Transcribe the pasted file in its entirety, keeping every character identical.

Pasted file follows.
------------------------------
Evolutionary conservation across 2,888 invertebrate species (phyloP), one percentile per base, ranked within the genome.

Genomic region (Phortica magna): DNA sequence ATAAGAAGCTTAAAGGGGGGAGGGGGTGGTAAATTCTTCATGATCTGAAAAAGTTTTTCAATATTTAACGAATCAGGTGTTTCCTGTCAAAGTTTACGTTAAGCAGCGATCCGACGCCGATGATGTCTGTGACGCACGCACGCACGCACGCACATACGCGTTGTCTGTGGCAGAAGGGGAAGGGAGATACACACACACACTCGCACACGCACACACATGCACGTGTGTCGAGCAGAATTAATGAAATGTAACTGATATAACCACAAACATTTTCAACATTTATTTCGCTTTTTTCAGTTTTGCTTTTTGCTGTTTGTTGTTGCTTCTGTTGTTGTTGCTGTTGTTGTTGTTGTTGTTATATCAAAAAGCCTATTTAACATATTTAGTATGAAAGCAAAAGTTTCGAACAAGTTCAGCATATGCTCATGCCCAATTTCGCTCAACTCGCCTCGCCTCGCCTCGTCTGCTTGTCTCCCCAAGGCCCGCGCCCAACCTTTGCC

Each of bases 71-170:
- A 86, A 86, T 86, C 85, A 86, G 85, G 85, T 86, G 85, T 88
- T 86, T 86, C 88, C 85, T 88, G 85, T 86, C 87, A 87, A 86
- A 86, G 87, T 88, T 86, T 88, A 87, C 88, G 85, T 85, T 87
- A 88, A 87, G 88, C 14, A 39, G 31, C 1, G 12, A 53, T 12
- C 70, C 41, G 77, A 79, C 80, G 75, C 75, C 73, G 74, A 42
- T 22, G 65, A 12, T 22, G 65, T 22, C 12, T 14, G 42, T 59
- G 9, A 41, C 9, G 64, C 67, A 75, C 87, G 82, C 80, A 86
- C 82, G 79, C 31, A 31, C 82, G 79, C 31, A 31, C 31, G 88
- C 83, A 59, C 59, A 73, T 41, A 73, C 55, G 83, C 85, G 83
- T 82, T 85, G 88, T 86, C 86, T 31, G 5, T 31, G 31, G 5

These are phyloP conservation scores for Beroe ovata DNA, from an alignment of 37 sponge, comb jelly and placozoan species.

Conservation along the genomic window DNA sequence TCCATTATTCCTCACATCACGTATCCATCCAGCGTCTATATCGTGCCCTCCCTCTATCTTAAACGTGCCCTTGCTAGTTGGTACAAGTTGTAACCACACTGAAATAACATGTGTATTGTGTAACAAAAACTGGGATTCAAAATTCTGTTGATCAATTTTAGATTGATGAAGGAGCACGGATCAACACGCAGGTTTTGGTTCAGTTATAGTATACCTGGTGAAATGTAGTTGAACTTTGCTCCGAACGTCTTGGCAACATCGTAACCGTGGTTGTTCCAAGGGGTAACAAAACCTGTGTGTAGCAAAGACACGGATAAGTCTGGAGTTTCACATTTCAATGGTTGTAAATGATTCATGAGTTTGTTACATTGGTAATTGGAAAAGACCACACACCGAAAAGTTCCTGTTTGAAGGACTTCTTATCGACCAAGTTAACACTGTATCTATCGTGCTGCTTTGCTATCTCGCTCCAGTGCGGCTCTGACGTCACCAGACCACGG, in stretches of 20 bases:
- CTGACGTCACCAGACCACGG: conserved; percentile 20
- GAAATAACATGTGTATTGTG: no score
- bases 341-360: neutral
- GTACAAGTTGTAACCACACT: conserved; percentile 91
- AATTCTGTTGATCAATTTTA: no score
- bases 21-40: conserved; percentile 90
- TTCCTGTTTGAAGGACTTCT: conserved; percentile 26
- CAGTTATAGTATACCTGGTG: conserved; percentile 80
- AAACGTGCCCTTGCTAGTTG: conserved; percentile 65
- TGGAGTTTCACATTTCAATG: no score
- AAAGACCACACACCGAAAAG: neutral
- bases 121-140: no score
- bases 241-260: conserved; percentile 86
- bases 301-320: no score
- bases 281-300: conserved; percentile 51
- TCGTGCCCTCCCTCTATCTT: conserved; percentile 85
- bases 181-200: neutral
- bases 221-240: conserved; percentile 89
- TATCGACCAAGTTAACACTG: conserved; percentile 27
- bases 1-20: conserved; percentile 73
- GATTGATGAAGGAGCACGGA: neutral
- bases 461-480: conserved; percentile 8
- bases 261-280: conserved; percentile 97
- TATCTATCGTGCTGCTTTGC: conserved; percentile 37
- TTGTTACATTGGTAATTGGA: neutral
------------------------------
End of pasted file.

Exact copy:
Evolutionary conservation across 2,888 invertebrate species (phyloP), one percentile per base, ranked within the genome.

Genomic region (Phortica magna): DNA sequence ATAAGAAGCTTAAAGGGGGGAGGGGGTGGTAAATTCTTCATGATCTGAAAAAGTTTTTCAATATTTAACGAATCAGGTGTTTCCTGTCAAAGTTTACGTTAAGCAGCGATCCGACGCCGATGATGTCTGTGACGCACGCACGCACGCACGCACATACGCGTTGTCTGTGGCAGAAGGGGAAGGGAGATACACACACACACTCGCACACGCACACACATGCACGTGTGTCGAGCAGAATTAATGAAATGTAACTGATATAACCACAAACATTTTCAACATTTATTTCGCTTTTTTCAGTTTTGCTTTTTGCTGTTTGTTGTTGCTTCTGTTGTTGTTGCTGTTGTTGTTGTTGTTGTTATATCAAAAAGCCTATTTAACATATTTAGTATGAAAGCAAAAGTTTCGAACAAGTTCAGCATATGCTCATGCCCAATTTCGCTCAACTCGCCTCGCCTCGCCTCGTCTGCTTGTCTCCCCAAGGCCCGCGCCCAACCTTTGCC

Each of bases 71-170:
- A 86, A 86, T 86, C 85, A 86, G 85, G 85, T 86, G 85, T 88
- T 86, T 86, C 88, C 85, T 88, G 85, T 86, C 87, A 87, A 86
- A 86, G 87, T 88, T 86, T 88, A 87, C 88, G 85, T 85, T 87
- A 88, A 87, G 88, C 14, A 39, G 31, C 1, G 12, A 53, T 12
- C 70, C 41, G 77, A 79, C 80, G 75, C 75, C 73, G 74, A 42
- T 22, G 65, A 12, T 22, G 65, T 22, C 12, T 14, G 42, T 59
- G 9, A 41, C 9, G 64, C 67, A 75, C 87, G 82, C 80, A 86
- C 82, G 79, C 31, A 31, C 82, G 79, C 31, A 31, C 31, G 88
- C 83, A 59, C 59, A 73, T 41, A 73, C 55, G 83, C 85, G 83
- T 82, T 85, G 88, T 86, C 86, T 31, G 5, T 31, G 31, G 5

These are phyloP conservation scores for Beroe ovata DNA, from an alignment of 37 sponge, comb jelly and placozoan species.

Conservation along the genomic window DNA sequence TCCATTATTCCTCACATCACGTATCCATCCAGCGTCTATATCGTGCCCTCCCTCTATCTTAAACGTGCCCTTGCTAGTTGGTACAAGTTGTAACCACACTGAAATAACATGTGTATTGTGTAACAAAAACTGGGATTCAAAATTCTGTTGATCAATTTTAGATTGATGAAGGAGCACGGATCAACACGCAGGTTTTGGTTCAGTTATAGTATACCTGGTGAAATGTAGTTGAACTTTGCTCCGAACGTCTTGGCAACATCGTAACCGTGGTTGTTCCAAGGGGTAACAAAACCTGTGTGTAGCAAAGACACGGATAAGTCTGGAGTTTCACATTTCAATGGTTGTAAATGATTCATGAGTTTGTTACATTGGTAATTGGAAAAGACCACACACCGAAAAGTTCCTGTTTGAAGGACTTCTTATCGACCAAGTTAACACTGTATCTATCGTGCTGCTTTGCTATCTCGCTCCAGTGCGGCTCTGACGTCACCAGACCACGG, in stretches of 20 bases:
- CTGACGTCACCAGACCACGG: conserved; percentile 20
- GAAATAACATGTGTATTGTG: no score
- bases 341-360: neutral
- GTACAAGTTGTAACCACACT: conserved; percentile 91
- AATTCTGTTGATCAATTTTA: no score
- bases 21-40: conserved; percentile 90
- TTCCTGTTTGAAGGACTTCT: conserved; percentile 26
- CAGTTATAGTATACCTGGTG: conserved; percentile 80
- AAACGTGCCCTTGCTAGTTG: conserved; percentile 65
- TGGAGTTTCACATTTCAATG: no score
- AAAGACCACACACCGAAAAG: neutral
- bases 121-140: no score
- bases 241-260: conserved; percentile 86
- bases 301-320: no score
- bases 281-300: conserved; percentile 51
- TCGTGCCCTCCCTCTATCTT: conserved; percentile 85
- bases 181-200: neutral
- bases 221-240: conserved; percentile 89
- TATCGACCAAGTTAACACTG: conserved; percentile 27
- bases 1-20: conserved; percentile 73
- GATTGATGAAGGAGCACGGA: neutral
- bases 461-480: conserved; percentile 8
- bases 261-280: conserved; percentile 97
- TATCTATCGTGCTGCTTTGC: conserved; percentile 37
- TTGTTACATTGGTAATTGGA: neutral